Athletes can also become victims of drunk driving at any time. NC infielder Do Tae-hoon was injured in a collision with a drunk driving car last year and had to be hospitalized for a while. Jeju United's goalkeeper Yoo Yeon-soo of the K-League professional soccer team was paralyzed from the waist down after a car accident involving a drunk driver and was eventually forced to retire from his career as a soccer player. Professional basketball player Kim Min-gu (retired) lost his athletic ability and went downhill in his career after suffering a fatal hip injury in a car accident while driving drunk in 2014.
The fact that Park Yoo-yeon and Bae Young-bin tried to conceal the fact that they were caught drunk driving means, in other words, that they were aware of the high price they were paying for their actions. But that fear should have been felt before committing drunk driving. The players themselves should have been more careful, as they are legally recognized as drunk driving charges even if they briefly got behind the wheel while calling in a designated driver or if they drove while hungover the day after drinking.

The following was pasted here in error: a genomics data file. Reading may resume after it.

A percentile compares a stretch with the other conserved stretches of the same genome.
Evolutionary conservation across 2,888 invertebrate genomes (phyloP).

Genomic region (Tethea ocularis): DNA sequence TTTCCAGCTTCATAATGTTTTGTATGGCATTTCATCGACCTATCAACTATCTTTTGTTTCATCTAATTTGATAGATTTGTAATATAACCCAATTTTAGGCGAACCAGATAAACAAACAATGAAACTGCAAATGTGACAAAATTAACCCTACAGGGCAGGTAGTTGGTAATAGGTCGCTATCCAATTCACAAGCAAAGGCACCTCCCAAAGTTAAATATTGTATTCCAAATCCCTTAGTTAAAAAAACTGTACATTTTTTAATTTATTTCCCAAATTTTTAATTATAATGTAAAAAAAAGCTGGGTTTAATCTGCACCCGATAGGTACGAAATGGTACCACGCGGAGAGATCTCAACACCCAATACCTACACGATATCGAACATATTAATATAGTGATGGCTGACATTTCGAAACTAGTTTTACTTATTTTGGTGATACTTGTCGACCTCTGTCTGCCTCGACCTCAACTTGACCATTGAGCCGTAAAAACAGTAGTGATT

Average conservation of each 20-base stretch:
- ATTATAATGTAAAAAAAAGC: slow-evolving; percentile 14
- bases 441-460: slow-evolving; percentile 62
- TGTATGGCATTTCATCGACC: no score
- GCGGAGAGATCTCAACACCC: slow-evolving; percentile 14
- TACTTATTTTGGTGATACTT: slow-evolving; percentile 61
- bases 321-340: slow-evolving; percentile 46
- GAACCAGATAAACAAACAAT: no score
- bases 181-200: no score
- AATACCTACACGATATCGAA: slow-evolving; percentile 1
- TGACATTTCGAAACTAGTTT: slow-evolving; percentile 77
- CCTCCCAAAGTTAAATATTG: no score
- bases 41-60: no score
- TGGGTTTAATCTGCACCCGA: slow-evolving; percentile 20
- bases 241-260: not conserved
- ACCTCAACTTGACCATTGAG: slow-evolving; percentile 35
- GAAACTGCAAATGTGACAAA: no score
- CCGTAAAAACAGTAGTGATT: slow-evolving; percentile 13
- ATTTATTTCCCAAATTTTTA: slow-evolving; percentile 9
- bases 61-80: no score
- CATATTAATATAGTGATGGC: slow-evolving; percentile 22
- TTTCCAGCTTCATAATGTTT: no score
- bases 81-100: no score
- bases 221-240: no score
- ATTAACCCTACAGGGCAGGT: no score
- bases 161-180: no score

On the other hand, even if it is not limited to the area of drunk driving, the repeated incidents of young professional baseball players with low experience getting caught up in unpleasant incidents one after another raises concerns.
Earlier this year, Seo Jun-won of Lotte was expelled from the baseball world after it was revealed that he was involved in sexual crimes, and he was sentenced to three years in prison and five years probation at trial. In 2020, Shin Dong-soo, a rookie infielder for the Samsung Lions, was also expelled after it was revealed that he had continuously posted private posts on social media containing abusive language that disparaged the team and baseball officials, as well as his hometown, the disabled, and minors. These players and Park Yoo-yeon and Bae Young-bin are all young players in their late teens to early 20s.
There is a saying that habits from the age of three last until the age of eighty. Professional baseball players actually have the same influence as public figures in that they exist based on the interest and love of their fans. Therefore, today's fans also value the personality of professional sports players as well as their skills. We must be wary of young athletes coming into professional society and creating an atmosphere that only emphasizes competition and results, while neglecting appropriate social responsibility.
At a time when Korean baseball was barely enjoying positive results by recovering 8 million spectators for the first time in 5 years, it is not a good sign that the 'morality' issue due to the deviation of some young players is coming to the fore again. This is why the KBO and its affiliated clubs need to pay more attention to proper character education and player management as much as exercise.
Sunday, December 10, 2023